A normal application wouldn’t need that much of your personal information to make your user experience better. Maybe just a little in-app activity would be fine, but tracking the hardware? Something is fishy…
People don’t take privacy as seriously as it should be taken. They think it’s normal to give away their personal information as they haven’t done anything wrong and have nothing to hide. But think of it this way, would you give out your bank information and your child’s information or your spouse’s personal information to a complete stranger? No, you definitely wouldn’t. Then why trust an application blindly?
“The general consensus among most ‘normal’ people is that they can’t/won’t be targeted, so it’s fine. Or that they have nothing to hide, so ‘why should I even care?’ I think the apathy is sourced from people just not understanding the security implications (at all levels) of handing over our data to a foreign government that doesn’t discriminate against who they target, and also doesn’t really have the best track record when it comes to human rights. The app could’ve changed fingerprinting techniques or added/removed some of the nasty things they do. I strongly encourage security researchers who are much smarter than me and have more free time to take a look at the app and scrutinize every little detail they can. There’s a lot of stuff going on in the native libraries for at least the Android version that I wasn’t able to figure out and didn’t have the time to investigate further.”
All these applications are far better than TikTok and we’re good with their policies. They don’t have much to hide.
And we’re pretty convinced why we shouldn’t.
“TikTok might not meet the exact criteria to be called “Malware”, but it’s definitely nefarious and (in my humble opinion) outright evil. There’s a reason governments are banning it. Don’t use the app. Don’t let your children use it. Tell your friends to stop using it. It offers you nothing but a quick source of entertainment that you can get elsewhere without handing your data over to the Chinese government. You are directly putting yourself and those on your network (work and home) at risk.”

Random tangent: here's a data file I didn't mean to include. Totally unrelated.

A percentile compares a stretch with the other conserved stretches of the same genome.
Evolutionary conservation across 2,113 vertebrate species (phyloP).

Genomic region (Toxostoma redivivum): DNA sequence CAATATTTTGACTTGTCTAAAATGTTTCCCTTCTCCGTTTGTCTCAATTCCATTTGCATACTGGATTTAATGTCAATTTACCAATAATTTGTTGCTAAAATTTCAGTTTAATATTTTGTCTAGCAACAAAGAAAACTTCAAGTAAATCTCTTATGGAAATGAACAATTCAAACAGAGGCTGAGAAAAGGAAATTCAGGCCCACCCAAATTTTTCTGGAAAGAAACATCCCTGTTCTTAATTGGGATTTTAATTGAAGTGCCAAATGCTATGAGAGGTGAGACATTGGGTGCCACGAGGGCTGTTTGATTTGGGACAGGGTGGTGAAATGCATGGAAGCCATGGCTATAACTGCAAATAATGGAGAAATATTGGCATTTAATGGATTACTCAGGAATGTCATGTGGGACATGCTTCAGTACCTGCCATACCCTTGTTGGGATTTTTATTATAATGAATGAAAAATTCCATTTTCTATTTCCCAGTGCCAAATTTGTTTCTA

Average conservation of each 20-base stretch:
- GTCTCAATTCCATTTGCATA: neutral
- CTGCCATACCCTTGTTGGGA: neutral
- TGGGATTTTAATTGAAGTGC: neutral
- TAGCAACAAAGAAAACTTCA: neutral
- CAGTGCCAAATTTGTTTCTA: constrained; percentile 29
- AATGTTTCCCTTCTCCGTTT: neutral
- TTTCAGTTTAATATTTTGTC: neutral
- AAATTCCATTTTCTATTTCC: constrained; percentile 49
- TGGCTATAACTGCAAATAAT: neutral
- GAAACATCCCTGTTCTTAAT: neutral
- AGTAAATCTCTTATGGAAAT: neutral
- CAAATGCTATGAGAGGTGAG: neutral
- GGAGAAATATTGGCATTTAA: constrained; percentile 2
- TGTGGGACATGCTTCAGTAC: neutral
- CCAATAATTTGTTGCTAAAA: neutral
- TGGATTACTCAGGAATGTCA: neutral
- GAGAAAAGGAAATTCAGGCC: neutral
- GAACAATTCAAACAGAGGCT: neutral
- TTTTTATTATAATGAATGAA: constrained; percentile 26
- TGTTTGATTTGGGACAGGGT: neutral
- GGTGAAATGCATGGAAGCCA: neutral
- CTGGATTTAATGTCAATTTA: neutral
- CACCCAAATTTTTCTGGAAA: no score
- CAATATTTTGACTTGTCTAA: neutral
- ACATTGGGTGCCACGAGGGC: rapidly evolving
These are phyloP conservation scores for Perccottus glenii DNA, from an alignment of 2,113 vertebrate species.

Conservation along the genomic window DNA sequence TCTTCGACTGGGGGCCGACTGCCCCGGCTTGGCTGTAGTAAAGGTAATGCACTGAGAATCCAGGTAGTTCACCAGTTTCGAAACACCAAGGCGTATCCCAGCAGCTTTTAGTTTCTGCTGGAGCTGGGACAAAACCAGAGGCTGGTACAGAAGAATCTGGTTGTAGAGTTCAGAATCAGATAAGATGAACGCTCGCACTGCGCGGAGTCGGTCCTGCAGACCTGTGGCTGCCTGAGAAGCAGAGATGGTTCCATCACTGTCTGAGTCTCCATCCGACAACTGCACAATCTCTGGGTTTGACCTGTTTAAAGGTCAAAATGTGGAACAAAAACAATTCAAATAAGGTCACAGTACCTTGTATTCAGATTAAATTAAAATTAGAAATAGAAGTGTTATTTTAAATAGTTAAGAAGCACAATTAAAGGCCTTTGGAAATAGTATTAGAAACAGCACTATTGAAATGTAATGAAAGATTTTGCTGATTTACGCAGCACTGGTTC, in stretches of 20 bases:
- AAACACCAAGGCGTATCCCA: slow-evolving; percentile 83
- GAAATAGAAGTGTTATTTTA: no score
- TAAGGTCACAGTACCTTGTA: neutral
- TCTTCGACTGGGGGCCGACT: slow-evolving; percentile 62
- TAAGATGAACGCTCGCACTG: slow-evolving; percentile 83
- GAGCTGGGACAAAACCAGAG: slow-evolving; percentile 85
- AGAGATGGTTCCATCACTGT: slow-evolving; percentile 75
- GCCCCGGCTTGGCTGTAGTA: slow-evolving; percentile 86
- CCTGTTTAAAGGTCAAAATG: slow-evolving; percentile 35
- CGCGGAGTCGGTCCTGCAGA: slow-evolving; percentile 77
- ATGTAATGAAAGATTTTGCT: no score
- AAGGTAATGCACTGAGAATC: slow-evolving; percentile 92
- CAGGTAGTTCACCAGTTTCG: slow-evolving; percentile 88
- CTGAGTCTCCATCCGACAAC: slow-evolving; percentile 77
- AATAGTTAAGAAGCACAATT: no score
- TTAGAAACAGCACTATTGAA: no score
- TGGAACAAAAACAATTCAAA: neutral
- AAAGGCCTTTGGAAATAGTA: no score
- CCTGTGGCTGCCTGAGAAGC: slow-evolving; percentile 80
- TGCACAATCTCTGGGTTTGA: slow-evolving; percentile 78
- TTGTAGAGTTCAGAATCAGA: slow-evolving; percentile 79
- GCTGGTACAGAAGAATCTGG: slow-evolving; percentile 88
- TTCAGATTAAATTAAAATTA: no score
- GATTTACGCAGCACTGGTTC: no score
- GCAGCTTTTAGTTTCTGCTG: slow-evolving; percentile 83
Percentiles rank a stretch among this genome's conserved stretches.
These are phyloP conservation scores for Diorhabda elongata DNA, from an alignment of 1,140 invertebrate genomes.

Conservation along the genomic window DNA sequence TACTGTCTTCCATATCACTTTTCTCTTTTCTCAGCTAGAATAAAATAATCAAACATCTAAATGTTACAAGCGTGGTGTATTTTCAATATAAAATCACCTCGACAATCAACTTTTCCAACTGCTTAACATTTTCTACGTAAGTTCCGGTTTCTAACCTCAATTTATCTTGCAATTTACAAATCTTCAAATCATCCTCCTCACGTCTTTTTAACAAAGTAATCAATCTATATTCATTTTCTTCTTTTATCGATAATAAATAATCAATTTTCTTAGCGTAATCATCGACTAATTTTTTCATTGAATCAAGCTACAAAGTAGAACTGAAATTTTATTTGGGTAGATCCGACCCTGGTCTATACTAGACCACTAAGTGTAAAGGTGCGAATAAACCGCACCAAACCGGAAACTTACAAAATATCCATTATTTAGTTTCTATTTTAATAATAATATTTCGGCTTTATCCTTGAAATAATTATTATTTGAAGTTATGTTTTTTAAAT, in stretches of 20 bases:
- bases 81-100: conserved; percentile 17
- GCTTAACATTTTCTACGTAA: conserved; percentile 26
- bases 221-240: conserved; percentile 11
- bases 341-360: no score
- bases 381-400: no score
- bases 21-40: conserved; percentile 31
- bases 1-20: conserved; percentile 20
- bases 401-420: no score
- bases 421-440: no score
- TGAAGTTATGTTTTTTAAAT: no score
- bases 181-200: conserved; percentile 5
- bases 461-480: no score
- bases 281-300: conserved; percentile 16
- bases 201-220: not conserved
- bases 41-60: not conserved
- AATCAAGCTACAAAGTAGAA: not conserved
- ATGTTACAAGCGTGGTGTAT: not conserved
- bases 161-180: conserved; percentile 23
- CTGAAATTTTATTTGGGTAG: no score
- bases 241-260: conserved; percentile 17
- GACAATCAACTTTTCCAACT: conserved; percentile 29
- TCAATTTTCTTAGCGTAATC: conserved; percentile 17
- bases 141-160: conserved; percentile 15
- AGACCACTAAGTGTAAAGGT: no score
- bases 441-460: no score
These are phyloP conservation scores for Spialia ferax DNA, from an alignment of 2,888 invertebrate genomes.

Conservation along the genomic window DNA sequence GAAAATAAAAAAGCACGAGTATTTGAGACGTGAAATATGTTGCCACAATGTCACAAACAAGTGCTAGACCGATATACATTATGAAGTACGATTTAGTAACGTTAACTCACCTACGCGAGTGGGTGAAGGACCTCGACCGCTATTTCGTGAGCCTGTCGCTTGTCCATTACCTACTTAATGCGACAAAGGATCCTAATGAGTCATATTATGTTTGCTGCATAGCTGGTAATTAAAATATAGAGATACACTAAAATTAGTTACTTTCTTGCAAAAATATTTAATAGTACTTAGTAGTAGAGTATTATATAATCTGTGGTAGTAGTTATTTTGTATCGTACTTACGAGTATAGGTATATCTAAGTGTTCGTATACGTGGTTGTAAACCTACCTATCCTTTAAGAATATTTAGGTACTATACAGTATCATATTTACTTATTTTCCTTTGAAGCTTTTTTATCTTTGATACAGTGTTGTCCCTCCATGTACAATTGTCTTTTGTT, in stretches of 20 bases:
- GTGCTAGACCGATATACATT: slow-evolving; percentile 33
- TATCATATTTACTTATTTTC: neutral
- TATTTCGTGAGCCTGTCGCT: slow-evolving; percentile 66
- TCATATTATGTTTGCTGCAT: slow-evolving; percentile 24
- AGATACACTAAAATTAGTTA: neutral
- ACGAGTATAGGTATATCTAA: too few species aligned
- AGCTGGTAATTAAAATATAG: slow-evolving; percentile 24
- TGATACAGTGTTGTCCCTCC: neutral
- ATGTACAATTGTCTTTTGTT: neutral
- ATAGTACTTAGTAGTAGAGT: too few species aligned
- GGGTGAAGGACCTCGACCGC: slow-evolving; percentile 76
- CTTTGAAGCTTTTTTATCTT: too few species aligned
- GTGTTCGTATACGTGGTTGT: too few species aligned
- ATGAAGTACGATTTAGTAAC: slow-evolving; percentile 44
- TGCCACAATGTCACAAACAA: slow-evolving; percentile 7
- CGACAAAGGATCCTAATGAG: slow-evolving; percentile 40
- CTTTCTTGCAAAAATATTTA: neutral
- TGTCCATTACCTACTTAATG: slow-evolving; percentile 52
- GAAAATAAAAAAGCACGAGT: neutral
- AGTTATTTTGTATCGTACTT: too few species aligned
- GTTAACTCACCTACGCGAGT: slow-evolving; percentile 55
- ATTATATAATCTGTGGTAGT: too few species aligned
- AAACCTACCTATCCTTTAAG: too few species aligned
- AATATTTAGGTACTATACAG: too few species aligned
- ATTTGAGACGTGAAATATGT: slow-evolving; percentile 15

Let’s take a look at what people said regarding this issue.
A pretty good explanation.
“This is business! I do business.”
Some were just being witty.
Now, this will keep us up all night thinking.
Guess China just wants attention.
This user is smart. Decoding all the secret messages.
It’s for the best that we keep our children safe and secure. Better safe than sorry. After learning so much about TikTok, we should refrain from using it and letting it exploit our children. This application has set a lot of false standards for beauty and there is certainly NO real talent in lip-syncing over somebody else’s words. The Chinese developers were smart. They designed this app in a way that allows anyone to become famous. While there is nothing wrong with being famous, it is certainly giving the Chinese exactly what they want.
Let us know what you think about this huge revelation about TikTok in the comments below. Do not forget to share this valuable piece of information to spread awareness regarding a very serious issue that is security and safety.